These days, the word “big” is a relative term for PE professionals. In a semi-regular column, I’ll explore how the some of the biggest (or at least most interesting) deals are getting done.Today’s Big Deal (Kind Of) goes to Sentinel Capital Partners, for its purchase of Mobile Dental Services. My pick is a bit of a cop-out, since Sentinel won’t say how big the deal actually was, and we’re talking no info whatsoever here. No revenues, no EBITDA, no stake size, no purchase price, no purchase price multiple. All we know is that when it comes to perfect fit, this add-on acquisition is it.
Sentinel Capital Partners, fresh off a wildly successful round of fundraising (seriously, they wanted $600 million and got $765 million), considers itself a bit of an expert in the dental services industry. It had three such deals under its belt, but last November’s purchase of ReachOut Healthcare America was different. ReachOut provides dental care not to paying clients with insurance, but to Medicaid-qualifying children. The company provides much-needed access to the government-supported care by administering in schools. ReachOut is one of two such companies to offer this service. The other one, of course, is Mobile Dentists.
ReachOut and Mobile Dentists were founded separately around 10 years ago, and when ReachOut sold a controlling interest to Sentinel, the founders of Mobile Dentists took notice. Sentinel took notice of Mobile Dentists, too. According to Sentinel’s Paul Murphy, Mobile Dentists was first on the list of potential add-on acquisitions.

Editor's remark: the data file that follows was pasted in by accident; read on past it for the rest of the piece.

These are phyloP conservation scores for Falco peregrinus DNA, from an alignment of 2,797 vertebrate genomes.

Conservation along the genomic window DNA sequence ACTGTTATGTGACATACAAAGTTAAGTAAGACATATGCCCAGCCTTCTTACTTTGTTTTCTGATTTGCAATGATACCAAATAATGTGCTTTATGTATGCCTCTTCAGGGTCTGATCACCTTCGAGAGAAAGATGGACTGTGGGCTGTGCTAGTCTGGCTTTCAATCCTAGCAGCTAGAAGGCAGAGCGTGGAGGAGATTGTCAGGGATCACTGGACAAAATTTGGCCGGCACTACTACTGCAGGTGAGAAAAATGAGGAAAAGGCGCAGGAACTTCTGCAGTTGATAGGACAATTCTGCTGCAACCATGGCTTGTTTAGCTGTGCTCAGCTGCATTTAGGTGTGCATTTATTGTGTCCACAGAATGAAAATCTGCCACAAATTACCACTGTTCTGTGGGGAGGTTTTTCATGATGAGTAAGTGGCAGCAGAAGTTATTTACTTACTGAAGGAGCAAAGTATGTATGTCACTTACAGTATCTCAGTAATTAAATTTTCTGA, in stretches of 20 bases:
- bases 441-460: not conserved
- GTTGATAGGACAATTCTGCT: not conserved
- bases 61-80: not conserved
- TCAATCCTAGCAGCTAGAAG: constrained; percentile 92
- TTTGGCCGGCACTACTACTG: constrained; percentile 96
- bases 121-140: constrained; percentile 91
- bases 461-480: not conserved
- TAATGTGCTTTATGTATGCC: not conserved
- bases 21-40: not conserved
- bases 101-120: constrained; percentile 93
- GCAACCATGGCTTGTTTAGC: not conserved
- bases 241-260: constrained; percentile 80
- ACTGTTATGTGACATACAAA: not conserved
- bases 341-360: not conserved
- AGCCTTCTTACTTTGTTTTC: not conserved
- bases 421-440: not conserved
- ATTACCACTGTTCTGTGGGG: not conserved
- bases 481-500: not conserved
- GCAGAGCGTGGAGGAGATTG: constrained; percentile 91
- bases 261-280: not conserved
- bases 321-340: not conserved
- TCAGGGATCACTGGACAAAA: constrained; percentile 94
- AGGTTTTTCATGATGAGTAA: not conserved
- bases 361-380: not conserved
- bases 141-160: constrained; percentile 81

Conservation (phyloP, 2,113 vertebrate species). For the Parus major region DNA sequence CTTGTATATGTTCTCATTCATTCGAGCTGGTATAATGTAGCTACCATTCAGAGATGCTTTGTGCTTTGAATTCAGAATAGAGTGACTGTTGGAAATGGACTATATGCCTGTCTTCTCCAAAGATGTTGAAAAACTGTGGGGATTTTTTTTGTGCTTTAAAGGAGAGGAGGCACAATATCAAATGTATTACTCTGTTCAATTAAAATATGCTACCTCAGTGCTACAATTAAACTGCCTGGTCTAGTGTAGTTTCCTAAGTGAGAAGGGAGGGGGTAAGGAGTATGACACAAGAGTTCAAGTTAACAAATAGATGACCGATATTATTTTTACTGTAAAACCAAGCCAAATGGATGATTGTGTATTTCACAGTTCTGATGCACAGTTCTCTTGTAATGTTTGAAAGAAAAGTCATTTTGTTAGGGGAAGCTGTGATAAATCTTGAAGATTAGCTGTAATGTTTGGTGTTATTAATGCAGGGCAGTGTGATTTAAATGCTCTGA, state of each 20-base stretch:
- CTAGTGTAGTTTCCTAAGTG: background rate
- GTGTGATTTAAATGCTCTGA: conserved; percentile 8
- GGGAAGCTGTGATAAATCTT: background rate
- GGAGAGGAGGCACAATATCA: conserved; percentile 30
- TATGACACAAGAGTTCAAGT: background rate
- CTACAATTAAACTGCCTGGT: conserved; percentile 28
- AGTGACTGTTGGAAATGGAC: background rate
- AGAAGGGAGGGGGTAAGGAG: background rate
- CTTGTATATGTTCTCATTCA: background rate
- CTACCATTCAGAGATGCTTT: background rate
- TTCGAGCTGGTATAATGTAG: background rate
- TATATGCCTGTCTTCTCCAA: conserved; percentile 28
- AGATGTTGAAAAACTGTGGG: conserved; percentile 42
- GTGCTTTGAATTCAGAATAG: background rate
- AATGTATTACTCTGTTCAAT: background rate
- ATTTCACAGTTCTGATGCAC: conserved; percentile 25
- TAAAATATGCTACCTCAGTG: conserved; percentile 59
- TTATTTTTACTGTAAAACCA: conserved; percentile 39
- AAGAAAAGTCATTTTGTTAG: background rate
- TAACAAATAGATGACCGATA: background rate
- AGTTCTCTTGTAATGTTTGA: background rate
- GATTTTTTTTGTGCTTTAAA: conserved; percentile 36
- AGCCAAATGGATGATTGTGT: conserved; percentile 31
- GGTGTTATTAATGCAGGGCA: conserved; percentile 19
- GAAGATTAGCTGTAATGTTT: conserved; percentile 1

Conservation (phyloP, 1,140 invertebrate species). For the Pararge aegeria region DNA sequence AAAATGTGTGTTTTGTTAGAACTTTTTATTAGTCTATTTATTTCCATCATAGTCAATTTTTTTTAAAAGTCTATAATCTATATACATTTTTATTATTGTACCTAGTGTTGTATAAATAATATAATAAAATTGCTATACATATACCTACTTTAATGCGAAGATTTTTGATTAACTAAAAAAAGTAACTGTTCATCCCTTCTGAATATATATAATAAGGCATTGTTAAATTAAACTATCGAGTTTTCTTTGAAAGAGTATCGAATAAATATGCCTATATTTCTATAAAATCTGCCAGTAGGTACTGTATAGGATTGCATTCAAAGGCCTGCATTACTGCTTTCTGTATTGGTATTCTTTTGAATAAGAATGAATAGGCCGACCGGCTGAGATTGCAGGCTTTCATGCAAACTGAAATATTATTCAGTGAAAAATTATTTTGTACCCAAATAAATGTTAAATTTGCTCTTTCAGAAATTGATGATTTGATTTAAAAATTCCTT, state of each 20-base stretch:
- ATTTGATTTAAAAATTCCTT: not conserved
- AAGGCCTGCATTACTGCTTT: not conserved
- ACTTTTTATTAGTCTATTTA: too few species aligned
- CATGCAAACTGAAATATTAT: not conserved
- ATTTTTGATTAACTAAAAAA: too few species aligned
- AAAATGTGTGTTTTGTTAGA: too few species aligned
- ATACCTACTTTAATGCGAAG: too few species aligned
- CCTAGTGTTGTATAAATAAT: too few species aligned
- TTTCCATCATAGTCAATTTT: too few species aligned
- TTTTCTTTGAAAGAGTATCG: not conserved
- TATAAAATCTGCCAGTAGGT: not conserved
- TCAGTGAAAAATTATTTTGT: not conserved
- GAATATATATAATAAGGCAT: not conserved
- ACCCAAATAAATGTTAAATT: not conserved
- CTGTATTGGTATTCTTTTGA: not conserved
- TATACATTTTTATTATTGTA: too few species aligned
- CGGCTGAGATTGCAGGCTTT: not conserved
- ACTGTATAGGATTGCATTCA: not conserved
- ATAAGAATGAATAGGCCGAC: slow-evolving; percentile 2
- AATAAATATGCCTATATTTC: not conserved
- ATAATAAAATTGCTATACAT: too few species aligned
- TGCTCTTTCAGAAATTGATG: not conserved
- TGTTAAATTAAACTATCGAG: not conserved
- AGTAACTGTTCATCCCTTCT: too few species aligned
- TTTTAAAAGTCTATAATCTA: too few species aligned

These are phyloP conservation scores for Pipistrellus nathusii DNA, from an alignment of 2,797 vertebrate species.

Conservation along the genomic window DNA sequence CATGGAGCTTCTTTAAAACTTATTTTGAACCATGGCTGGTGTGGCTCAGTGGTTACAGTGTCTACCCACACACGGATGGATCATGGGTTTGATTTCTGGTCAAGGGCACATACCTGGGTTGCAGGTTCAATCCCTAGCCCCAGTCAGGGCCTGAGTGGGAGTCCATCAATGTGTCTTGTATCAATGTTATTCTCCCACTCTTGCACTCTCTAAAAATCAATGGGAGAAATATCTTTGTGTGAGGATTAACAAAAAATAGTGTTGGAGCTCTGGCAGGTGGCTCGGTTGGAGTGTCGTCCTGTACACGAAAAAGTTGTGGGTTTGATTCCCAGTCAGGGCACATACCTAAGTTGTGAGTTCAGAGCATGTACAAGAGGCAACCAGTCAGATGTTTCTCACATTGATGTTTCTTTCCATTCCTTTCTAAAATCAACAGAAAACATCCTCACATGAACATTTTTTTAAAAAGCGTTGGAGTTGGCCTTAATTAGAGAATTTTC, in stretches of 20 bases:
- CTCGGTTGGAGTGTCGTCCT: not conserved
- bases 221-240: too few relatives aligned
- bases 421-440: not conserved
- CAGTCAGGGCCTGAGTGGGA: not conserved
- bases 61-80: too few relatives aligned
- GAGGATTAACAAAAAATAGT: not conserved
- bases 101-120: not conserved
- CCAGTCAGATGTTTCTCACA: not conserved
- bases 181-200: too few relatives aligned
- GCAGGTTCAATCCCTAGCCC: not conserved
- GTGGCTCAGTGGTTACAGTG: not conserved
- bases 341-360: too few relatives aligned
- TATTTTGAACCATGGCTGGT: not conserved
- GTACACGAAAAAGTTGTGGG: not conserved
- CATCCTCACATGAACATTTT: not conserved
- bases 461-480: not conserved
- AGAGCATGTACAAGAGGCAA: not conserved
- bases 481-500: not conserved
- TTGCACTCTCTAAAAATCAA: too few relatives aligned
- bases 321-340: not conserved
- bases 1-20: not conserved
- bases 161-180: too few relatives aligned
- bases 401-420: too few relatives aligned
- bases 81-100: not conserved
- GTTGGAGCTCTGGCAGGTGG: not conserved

Earlier this year, the timing was perfect to start talking to bolt-on targets, but before Sentinel could approach Mobile Dentists, Mobile Dentists approached Sentinel. “They told us they wanted a financial partner,” Murphy says. “Everyone saw that one plus one equals three, especially since there was no (geographic) overlap of the businesses.”
So it’s a very shiny happy deal with no visible, ahem, cavities, so to speak. Even the financing looks squeaky clean. Golub Capital provided senior debt and Audax provided mezzanine finance. A number of lenders expressed interest in the transaction, Murphy explains, because dental care is not cyclical, and a service like the one provided by ReachOut Healthcare depends on money from state governments, so (though unlikely) any change in Medicaid would not deliver a full-on blow to the business.
Management from both companies will stay involved, holding a minority stake. The investment came from Sentinel’s third fund, mostly because ReachOut was also in the third fund. It hasn’t started to deploy its fourth fund yet.